Years ago, my fiancé from Mexico accompanied me on a road trip to explore my remote origins in the heartland of the United States. As we drove along the interstate, I pointed out a silo that housed a Minuteman nuclear missile. I can still recall his astonished reaction: “You mean they really exist?”
How I envied him and all others who were raised in innocence beyond the paranoid confines of the Cold War, a geopolitical nightmare in which most of us felt certain that thermonuclear apocalypse would come sooner rather than later. Because yes, they really do exist. Indeed, the atomic bomb existed even before it came into being as a term presciently coined by H. G. Wells, one of the founding fathers of science fiction, in his novel The World Set Free, published in 1914:
Never before in the history of warfare had there been a continuing explosive; indeed, up to the middle of the twentieth century the only explosives known were combustibles whose explosiveness was due entirely to their instantaneousness; and these atomic bombs which science burst upon the world that night were strange even to the men who used them.
Wells creates a terrifying context in which “a man could carry about in a handbag an amount of latent energy sufficient to wreck half a city.” Uncanny—I sometimes wonder if he might not have actually invented the time machine.
As someone born among the nuclear silos of South Dakota and raised near ground zero in Washington, DC, when I moved to Mexico City in the 1990s it was a relief at first to think that at least here, there would never be a Day After.
Of course, I would learn soon enough that the concept of the end of the world is by no means foreign to Mexican culture. Long before Catholicism brought Saint John’s Apocalypse into the mix, pre-Colombian societies were resigned to the fact that eras would come to an end whenever different calendars coincided on certain dates. These chronological cycles, based on planetary orbits or religious celebrations, were of the utmost importance in pre-Hispanic society and thought.
Living here has given me the opportunity to examine this extinct worldview more closely. In one chapter of a book regarding architectural development on the central high plains of Mexico I translated into English several years ago for the Instituto Nacional de Antropología e Historia, María Teresa Uriarte ponders the mysterious fact that all major pre-Colombian urban centers were abandoned at some point. She proposes that these cities of legendary pyramids may have been vacated not as a result of civil war, famine, alien invasion, or other motives that tend to come up when we consider the so-called “disappearance” of pre-Colombian cultures, but rather for reasons connected to specific dates that marked the end of different eras: inexorably, the day would come when one civilization had to be abandoned and another, built from scratch. Uriarte refers specifically to an image from the Boturini Codex in which weeping pilgrims are commanded by the god Huitzilopotchli to leave Aztlán. What if Aztlán was not on the verge of oblivion, she speculates, but at its peak when religiosity caused everyone to depart in tears? And what if other legendary centers, like Teotihuacán or Tikal, were also abandoned for purely ideological reasons? Her implication is astounding: rather than accepting that Mesoamerican cultures produced astrological justifications for debacles such as drought or civil war a posteriori, Uriarte suggests that these apocalypses may never have taken place. Perhaps these cultures did not reconstruct divine intervention after the fact to explain the collapse of their civilizations, but rather abandoned their own civilizations before they had a chance to collapse.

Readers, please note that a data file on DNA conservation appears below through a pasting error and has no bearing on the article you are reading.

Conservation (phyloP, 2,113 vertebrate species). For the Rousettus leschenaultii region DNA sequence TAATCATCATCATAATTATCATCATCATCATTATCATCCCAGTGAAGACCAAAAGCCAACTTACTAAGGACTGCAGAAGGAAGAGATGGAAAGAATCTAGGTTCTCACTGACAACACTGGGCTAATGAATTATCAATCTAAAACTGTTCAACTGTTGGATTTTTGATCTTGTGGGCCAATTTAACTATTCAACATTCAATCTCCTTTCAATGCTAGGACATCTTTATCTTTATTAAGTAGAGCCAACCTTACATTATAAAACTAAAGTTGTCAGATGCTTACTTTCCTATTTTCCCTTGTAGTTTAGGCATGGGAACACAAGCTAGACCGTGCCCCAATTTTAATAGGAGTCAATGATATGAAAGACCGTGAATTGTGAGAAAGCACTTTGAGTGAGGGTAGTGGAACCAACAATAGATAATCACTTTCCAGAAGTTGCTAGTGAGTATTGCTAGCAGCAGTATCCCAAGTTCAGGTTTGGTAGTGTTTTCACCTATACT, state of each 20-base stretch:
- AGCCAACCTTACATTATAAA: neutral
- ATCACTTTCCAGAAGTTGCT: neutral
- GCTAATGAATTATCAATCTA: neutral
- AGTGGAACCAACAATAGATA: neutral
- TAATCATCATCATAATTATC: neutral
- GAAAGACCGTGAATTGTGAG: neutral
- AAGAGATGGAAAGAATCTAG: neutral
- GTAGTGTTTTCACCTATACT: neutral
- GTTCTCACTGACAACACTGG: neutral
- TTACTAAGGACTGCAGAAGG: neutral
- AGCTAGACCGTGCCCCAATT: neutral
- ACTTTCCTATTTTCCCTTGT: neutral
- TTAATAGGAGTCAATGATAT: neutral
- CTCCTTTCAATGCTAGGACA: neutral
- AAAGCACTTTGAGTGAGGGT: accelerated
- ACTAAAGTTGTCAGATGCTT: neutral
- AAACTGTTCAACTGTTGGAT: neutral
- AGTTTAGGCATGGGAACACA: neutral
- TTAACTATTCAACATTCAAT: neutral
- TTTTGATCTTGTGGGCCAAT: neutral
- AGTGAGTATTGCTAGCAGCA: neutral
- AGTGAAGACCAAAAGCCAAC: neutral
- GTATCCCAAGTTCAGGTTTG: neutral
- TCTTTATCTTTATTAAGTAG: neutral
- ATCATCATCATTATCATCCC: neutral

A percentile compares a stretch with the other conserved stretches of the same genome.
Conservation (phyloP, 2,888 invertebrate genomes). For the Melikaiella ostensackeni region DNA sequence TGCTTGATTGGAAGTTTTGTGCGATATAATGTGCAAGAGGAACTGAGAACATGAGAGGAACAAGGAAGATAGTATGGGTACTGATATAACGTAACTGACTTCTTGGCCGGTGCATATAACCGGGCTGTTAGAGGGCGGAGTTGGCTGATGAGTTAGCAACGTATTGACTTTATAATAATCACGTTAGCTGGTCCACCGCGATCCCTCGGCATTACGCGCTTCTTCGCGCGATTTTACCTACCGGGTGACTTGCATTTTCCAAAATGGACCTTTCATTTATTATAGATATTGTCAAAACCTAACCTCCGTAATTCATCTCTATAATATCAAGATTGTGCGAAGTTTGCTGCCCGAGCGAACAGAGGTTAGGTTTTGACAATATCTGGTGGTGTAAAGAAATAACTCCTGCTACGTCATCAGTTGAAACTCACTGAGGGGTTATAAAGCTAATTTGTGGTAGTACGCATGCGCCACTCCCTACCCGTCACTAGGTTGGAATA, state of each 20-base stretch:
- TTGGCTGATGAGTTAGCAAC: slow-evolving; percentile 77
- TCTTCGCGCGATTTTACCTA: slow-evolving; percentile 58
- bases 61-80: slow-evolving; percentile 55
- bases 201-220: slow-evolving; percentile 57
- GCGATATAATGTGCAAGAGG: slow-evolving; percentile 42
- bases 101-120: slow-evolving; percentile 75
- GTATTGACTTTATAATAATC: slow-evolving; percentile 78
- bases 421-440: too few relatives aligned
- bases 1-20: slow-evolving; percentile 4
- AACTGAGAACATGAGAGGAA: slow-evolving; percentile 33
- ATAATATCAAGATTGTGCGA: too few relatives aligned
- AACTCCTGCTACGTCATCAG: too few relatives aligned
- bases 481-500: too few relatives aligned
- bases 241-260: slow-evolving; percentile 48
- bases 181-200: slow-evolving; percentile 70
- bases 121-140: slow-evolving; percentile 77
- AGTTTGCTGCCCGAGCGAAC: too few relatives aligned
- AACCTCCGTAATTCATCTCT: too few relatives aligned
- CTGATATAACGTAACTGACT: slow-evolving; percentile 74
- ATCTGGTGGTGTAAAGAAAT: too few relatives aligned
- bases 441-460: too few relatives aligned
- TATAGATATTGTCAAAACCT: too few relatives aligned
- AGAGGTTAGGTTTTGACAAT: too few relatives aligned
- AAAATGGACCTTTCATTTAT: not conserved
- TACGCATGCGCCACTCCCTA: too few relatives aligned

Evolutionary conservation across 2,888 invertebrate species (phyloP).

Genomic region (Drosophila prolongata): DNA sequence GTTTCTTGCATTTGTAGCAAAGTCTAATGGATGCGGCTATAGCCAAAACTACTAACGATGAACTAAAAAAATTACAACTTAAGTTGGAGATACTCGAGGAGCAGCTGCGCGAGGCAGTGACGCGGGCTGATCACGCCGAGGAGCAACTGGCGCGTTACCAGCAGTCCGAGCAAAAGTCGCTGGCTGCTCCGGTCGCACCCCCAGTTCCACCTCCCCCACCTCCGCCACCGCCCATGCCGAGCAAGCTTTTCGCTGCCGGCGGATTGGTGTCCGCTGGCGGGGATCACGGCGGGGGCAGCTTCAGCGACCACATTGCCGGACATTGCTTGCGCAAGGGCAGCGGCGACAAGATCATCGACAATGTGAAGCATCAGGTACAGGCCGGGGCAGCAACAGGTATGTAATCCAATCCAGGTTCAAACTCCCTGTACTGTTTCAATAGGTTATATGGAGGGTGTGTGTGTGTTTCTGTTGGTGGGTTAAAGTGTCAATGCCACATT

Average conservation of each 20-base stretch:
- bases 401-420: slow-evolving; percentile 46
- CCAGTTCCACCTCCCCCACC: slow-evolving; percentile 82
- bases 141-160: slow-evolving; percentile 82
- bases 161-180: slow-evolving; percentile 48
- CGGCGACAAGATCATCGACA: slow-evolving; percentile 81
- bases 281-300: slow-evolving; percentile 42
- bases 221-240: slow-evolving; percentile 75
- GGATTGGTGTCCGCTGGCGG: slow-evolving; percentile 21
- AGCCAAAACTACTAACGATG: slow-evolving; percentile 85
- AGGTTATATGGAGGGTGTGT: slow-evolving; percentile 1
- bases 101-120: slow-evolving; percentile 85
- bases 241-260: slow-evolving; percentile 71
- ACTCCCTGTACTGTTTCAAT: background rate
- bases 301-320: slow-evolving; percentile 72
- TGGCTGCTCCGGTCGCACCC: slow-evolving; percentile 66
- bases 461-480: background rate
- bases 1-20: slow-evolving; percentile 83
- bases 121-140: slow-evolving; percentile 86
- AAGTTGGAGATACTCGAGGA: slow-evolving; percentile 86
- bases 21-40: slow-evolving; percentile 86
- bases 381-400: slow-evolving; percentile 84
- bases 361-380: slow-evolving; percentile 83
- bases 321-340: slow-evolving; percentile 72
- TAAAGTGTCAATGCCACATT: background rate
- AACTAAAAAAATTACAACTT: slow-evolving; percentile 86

According to Aztec mythology, these same weeping pilgrims eventually came across a sign that marked the origin of their new promised land: an eagle perched on a cactus, devouring a serpent. There they would found Tenochtitlán, now Mexico City, described by Spanish conquistador Bernal Díaz del Castillo in his timeless memoir The True History of the Conquest of New Spain as more densely populated and more splendid than the European capitals he and his companions had known.
Today, millions dwell in the only pre-Colombian capital to have been continuously inhabited since before the Conquest. The end of our world has not yet arrived, although we tend to suspect that it is lurking right around the corner. Potential scenarios for our imminent demise are many, ranging from the fictionally absurd (zombies) to the all too real (drought). From my immigrant’s perspective, I remain thankful that neither nuclear warfare nor the divine rule of Huitzilopochtli are among them.
Posted: June 1, 2015 at 10:22 pm